We landed in this unfamiliar city after dark …
No, we haven’t quite got that far yet. It’s just like what they say about London buses. You wait for ages and then two come along at once. This will be my second attempt at blogging this week. Not because it has been a particularly exciting week – though it has been; but in an attempt to explain the recent two month hiatus. As the world started to open up a bit in the late summer and in the autumn, we had more opportunities to meet up with friends and family, in particular with family. And I spent a lot less time turning the pages of books and writing about [some of] them.
It was great to see my two brothers and their wives, Paul and Jean, Peter and Alice, in Scotland in September. It was the first time we had seen them for about two years. And the first time since Peter’s gloomy medical diagnosis earlier this year. They were renting a cottage on a farm down at Kelso. We drove down for a relaxed pub lunch on a grey day in the Borders. And they came up to Edinburgh a couple of days later for a walk in the Botanics followed by lunch at our place. Jamie Oliver’s Baked Chicken [with sweet potatoes, red pepper, parmesan, and cream] went down well. As did Katie Stewart’s old apple pie recipe. Then we met for lunch at The Maltings in Berwick [excellent, thank you], followed by a walk round the Berwick town walls. I don’t think I realised when we lived along the road in Duns what an attractive place Berwick is. Albeit a bit run down. They say that the parish church is one of the very few churches built during Cromwell’s Protectorate.
Another ‘opening up’ treat was going down to see the children at half-term. Generally people wore masks as advised on the train down, except for what was probably a wedding party who invaded the quiet coach at Newcastle. But there were fewer masks in London than in Edinburgh. It was good to see a bit more of the children and grand-children after a long gap. We stayed with Joanna and Craig in High Wycombe, and walked with all the family at Cliveden. Great views across the river. No sign of the Astors, nor of Profumo and Christine Keeler and Mandy Rice-Davies. Which all seems a long time ago. And we ate with Jem and Anna and family at Chalgrove, and walked round Watlington on the edge of the Chilterns. Which is Vicar of Dibley territory.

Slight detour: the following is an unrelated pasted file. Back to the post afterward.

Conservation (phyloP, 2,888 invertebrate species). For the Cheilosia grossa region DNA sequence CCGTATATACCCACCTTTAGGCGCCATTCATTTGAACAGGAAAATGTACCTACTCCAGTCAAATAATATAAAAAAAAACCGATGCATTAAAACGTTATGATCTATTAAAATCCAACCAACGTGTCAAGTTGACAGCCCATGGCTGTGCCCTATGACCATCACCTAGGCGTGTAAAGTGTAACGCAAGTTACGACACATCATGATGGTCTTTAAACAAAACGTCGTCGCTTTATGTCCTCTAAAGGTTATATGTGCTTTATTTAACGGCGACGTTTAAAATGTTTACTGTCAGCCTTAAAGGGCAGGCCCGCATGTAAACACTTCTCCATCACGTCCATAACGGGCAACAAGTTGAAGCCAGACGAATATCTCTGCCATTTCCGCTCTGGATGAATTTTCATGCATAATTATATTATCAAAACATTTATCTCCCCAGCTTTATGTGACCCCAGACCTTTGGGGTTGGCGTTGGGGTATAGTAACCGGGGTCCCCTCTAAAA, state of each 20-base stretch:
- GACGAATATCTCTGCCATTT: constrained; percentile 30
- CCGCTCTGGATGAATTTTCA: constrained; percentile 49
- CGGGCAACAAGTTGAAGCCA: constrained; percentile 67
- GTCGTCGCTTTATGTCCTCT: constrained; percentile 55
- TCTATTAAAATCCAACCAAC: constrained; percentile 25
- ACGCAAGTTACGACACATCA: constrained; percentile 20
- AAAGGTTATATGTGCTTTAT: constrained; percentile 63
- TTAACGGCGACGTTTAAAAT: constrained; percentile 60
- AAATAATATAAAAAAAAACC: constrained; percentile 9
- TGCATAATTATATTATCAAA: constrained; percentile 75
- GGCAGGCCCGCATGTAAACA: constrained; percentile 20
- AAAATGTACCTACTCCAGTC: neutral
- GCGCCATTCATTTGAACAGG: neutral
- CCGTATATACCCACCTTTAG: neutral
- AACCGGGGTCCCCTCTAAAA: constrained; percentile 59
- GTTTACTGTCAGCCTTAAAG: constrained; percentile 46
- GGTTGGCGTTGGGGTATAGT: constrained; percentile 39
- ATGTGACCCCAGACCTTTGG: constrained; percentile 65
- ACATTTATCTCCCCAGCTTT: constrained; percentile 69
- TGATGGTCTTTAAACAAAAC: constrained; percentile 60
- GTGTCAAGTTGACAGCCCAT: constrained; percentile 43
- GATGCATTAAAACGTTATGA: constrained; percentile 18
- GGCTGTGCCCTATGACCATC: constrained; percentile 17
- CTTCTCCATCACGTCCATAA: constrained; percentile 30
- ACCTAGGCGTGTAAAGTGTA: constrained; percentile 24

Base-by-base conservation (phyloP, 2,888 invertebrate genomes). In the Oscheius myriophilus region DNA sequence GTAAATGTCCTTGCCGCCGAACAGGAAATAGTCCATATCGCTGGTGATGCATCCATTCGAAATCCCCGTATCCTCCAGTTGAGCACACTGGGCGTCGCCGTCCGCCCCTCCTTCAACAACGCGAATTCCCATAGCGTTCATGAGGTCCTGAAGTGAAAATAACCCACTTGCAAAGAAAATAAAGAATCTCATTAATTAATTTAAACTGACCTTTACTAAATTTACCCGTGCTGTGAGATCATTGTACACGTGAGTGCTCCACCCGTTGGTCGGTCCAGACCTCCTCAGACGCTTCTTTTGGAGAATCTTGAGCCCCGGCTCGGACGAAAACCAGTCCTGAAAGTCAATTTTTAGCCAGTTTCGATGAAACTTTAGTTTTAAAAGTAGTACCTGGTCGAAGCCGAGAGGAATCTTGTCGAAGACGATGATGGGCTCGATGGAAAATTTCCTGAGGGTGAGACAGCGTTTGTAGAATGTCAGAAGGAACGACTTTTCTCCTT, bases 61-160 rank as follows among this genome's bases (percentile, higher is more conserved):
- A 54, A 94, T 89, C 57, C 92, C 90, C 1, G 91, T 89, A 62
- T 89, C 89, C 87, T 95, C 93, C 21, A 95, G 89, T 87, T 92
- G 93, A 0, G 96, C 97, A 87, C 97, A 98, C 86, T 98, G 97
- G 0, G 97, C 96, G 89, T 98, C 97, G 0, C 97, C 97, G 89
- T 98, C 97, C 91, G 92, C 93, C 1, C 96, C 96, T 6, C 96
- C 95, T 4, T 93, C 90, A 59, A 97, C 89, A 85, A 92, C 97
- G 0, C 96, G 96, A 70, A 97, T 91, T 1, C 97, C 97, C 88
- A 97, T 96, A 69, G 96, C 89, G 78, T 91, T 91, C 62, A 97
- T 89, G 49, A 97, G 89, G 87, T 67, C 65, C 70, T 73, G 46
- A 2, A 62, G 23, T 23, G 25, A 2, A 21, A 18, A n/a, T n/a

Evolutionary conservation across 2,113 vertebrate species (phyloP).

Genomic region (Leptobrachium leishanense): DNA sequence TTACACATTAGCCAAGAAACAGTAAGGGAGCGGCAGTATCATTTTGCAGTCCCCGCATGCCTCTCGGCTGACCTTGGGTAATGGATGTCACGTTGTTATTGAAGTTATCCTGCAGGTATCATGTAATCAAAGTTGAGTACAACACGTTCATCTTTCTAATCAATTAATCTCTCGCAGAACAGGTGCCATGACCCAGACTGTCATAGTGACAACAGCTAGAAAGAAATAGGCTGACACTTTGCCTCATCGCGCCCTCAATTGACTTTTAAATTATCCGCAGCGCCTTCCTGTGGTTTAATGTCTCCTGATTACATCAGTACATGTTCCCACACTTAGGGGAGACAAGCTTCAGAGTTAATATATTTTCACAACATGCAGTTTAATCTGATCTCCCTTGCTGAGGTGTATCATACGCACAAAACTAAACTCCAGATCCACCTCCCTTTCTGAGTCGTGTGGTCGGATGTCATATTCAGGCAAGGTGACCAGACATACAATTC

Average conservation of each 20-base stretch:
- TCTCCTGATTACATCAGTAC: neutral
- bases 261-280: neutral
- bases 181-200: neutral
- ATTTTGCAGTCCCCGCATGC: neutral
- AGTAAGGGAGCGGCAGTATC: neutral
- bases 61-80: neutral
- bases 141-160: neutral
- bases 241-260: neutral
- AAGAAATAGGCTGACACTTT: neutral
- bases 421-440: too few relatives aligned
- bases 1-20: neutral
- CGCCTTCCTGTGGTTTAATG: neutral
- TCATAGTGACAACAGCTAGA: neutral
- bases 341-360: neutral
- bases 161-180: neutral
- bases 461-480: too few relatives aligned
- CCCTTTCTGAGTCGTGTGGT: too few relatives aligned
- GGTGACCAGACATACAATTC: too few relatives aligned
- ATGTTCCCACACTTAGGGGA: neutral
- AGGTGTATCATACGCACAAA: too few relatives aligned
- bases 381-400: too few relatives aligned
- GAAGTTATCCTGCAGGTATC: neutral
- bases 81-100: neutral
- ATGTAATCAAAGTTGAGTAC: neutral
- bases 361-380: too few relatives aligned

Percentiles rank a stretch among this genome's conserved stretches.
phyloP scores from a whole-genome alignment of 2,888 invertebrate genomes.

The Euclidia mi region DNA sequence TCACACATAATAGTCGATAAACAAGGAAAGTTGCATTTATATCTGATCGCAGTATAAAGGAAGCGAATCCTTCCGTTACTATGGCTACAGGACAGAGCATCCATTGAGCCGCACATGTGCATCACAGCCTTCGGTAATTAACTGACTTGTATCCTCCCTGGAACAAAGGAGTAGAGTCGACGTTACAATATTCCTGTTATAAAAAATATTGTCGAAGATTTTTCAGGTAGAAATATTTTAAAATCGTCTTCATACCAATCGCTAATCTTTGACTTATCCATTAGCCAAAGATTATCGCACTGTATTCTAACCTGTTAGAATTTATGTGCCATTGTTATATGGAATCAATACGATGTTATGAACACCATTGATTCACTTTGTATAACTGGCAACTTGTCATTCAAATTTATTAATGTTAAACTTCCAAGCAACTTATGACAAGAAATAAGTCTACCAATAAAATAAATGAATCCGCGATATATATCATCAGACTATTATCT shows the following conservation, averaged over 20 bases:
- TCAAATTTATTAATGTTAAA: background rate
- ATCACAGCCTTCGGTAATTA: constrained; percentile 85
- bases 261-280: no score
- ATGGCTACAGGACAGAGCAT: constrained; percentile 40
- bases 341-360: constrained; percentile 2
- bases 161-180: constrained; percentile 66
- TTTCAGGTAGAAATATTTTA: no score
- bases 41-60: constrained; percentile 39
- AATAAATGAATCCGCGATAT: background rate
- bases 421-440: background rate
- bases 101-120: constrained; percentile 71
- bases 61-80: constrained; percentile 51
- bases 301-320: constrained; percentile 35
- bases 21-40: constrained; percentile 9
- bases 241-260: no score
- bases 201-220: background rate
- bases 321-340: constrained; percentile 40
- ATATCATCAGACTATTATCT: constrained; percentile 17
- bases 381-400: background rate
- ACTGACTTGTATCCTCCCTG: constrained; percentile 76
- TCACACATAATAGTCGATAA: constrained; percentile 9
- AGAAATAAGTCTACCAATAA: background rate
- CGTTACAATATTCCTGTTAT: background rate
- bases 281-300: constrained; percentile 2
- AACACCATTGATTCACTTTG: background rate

In the middle of November it was time to brave overseas travel for the Men’s Retreat down at Maredsous. Organised once again by Armin Kummer and his helpers from the German Protestant Church. We thought about the notion of sanctuary, and talked about the tension between security and liberty in a time of pandemic. Seeking a Christian perspective. Numbers were reduced because of the pandemic, but it was very good to be back in familiar surroundings of the Abbey surrounded by autumnal forests. In between worship and discussion we managed an 11 kilometre walk on the Saturday afternoon.
But the bureaucratic paperwork was a nightmare. I am double-jabbed and have had the booster jab, but I was instructed to take an antigen test within 24 hours of arrival in Brussels. Not possible on a feriè [on November 11th]. Returning to the UK was worse. The gov.uk website is not fit for purpose. And persistently refused to accept my user-name and password. The PLF [Passenger Locator Form] demanded that I book a test within 24 hours of my return. There is a perfectly good NHS Test site near us in Edinburgh. But gov.uk insists on a commercial test. I booked with bad grace with a company in Northamptonshire, who charged me for a test but failed to turn up on-line on Tuesday morning. It’s probably a scam run by a Tory back-bencher’s girl-friend. Or boy-friend, I suppose. Just a reminder that the whole COVID epidemic has been a cash-cow for many Tory party supporters. [See Private Eye passim.]
All of which makes me wonder how and why we are now abroad again …